Friday, March 6, 2015

Conjuring Spring with McCall's 6513

Once I finished Vogue 1378 (view B), I realized that I needed a long top to cover my behind.  Although they are not billed as leggings, they felt like leggings, and I felt a little exposed.  I am still working off the weight I gained during my bathroom renovations.

Since snow was falling, I relied solely on my stash.  My first plan was to sew the top (view A) in Vogue 1378 with some ITY purchased a few years ago.  Unfortunately, it called for more than 2 yards of 60" fabric, and I had just about 1.5 yard.  So I pulled something else out of my stash: McCall's 6513.
McCall's 6513: I made view B

Well, I thought I had a yard-and-a-half, but it was actually much less AND the fabric had been written on, which meant that I had to be creative cutting the pattern pieces.  So pattern-matching was out of the question.
I couldn't even remove the ink with alcohol.  What is that?
I probably got an end-of-bolt discount on this, but it's been so long I've forgotten.
The pattern went together quickly.  My only problems were with the fabric.  This was my first rodeo with ITY, and I had a heck of a time hog-tying it.  It is slippery.  I used clear elastic to stabilize the shoulder seams, and attempted to use clear elastic for the sleeve ruching (per the instructions).  The elastic was Hobby Lobby store brand, and it was just so crappy that it broke every time I tried to stretch it more than 10%.

Let me interrupt this broadcast for a rant. THIS is the real reason I don't shop Hobby Lobby anymore: their poor quality private label products!  I'm sure they bring in bigger margins, but I refuse to spend my valuable time sewing poor quality merchandise.

Anyway, back to sewing.  I remedied the lack of clear elastic the old-fashioned way, by gathering the fabric with long stitches.  It doesn't stretch, but I'm not convinced it is necessary.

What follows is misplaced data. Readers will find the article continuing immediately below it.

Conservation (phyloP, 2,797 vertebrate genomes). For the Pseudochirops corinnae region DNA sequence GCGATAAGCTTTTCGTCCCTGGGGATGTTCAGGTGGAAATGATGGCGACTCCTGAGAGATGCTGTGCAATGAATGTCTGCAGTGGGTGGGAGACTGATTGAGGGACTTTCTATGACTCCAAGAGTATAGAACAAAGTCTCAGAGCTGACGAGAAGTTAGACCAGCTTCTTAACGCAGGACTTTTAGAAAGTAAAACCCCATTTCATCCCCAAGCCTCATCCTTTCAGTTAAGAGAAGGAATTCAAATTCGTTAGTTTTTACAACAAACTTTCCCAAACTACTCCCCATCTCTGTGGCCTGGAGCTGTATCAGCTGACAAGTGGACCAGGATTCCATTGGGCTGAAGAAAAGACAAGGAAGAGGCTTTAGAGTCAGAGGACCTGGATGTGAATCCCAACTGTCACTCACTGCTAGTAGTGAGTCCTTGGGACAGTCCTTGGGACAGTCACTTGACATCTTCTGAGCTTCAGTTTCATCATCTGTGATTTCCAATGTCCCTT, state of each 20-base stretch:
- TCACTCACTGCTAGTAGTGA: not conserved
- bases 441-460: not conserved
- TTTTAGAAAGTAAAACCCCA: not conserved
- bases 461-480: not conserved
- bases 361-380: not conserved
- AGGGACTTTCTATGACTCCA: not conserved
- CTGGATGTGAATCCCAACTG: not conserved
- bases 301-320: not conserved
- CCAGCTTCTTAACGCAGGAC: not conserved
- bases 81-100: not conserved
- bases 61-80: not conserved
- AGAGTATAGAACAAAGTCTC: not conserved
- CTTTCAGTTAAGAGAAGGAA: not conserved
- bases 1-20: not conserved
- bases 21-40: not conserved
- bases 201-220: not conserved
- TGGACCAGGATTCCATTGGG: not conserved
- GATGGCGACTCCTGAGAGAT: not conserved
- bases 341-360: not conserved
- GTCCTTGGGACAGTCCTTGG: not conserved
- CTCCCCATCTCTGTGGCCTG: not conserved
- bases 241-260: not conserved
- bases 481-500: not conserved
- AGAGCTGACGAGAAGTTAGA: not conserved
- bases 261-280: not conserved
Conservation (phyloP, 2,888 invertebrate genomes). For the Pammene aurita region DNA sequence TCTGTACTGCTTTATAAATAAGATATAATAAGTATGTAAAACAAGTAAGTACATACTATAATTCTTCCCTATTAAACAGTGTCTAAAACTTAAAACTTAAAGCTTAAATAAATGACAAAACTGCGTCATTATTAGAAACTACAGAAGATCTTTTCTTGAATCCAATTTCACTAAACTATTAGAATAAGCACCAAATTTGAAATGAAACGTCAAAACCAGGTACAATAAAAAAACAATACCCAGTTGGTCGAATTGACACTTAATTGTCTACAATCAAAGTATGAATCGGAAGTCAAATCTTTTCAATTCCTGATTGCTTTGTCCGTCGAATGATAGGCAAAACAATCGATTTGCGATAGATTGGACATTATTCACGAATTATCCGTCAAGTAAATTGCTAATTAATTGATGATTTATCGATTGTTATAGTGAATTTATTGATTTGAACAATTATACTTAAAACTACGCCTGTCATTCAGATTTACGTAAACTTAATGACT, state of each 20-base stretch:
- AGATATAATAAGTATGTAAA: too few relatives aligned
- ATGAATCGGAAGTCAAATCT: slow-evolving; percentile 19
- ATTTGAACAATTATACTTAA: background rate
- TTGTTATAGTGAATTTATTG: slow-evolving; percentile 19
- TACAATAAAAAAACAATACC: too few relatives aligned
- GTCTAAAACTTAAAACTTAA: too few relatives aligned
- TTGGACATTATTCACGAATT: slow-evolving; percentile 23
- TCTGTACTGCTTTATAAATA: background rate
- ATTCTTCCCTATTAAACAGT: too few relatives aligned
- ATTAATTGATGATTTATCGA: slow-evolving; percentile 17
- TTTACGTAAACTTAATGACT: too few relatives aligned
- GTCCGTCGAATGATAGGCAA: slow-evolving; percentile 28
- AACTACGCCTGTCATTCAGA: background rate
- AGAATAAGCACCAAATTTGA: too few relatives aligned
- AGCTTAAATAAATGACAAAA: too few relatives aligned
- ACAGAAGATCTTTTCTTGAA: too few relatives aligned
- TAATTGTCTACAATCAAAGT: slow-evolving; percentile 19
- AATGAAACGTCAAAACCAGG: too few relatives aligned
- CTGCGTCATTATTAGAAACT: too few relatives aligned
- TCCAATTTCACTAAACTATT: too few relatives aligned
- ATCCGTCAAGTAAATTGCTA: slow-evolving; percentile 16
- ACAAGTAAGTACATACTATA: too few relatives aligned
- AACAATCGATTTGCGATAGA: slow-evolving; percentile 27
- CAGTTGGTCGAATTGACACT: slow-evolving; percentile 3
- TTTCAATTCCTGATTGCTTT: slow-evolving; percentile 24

Sleeve ruching
My only other difficulty involved the neckline.  I rejected the pattern's instructions to sew a simple hem, envisioning gaping and buckling.  I tried two options before settling on "bias strips" (really cut on the cross grain), stretched just a little bit while sewing.  My first fail involved twill tape, which I have seen on some wrap dresses.  The second attempt was with the awful aforementioned elastic.  Both were klutzy looking.

Neckline inside: strip cut on the cross grain and stretched while sewn to the neckline.
Turned and topstitched with a twin needle.
Neckline public side: there was a little rippling, but once pressed it was fine.
As with most wrap tops, it is very figure flattering.  The ruching across the midriff in view B (achieved with gathering stitches) was perfect for helping to camouflage that extra little bit of flesh I've been carrying.

A few reviewers of this pattern mentioned that the top was too long, but I think the length is just right for me (see "cover my behind," above).  Also, I made no adjustments to the neckline, and I was pleased with the coverage it provides.

It covers my behind, too.

It was a quick project to whip up, and I was eager to wear it immediately.  Unfortunately, I was also eager to take it off --  I hated the feel of the polyester ITY against my skin!  So it hung in my closet for a few weeks, and I pouted.  Funny thing, when I tried it on again last week, I really liked it. It seemed to fit me better, and pull less around the middle.  I've also lost a few pounds, so maybe it wasn't the polyester after all.  Either way, I ordered some rayon ITY to give it another go.

The green and black fabric doesn't really match the wine color of the pants, but it coordinates well enough. [I'm sure my daughter will tell me otherwise, but I like it.]  It also looks great with my many black pants, and it matches my breakfast almost perfectly.  Unfortunately, it's still too cold to wear it.

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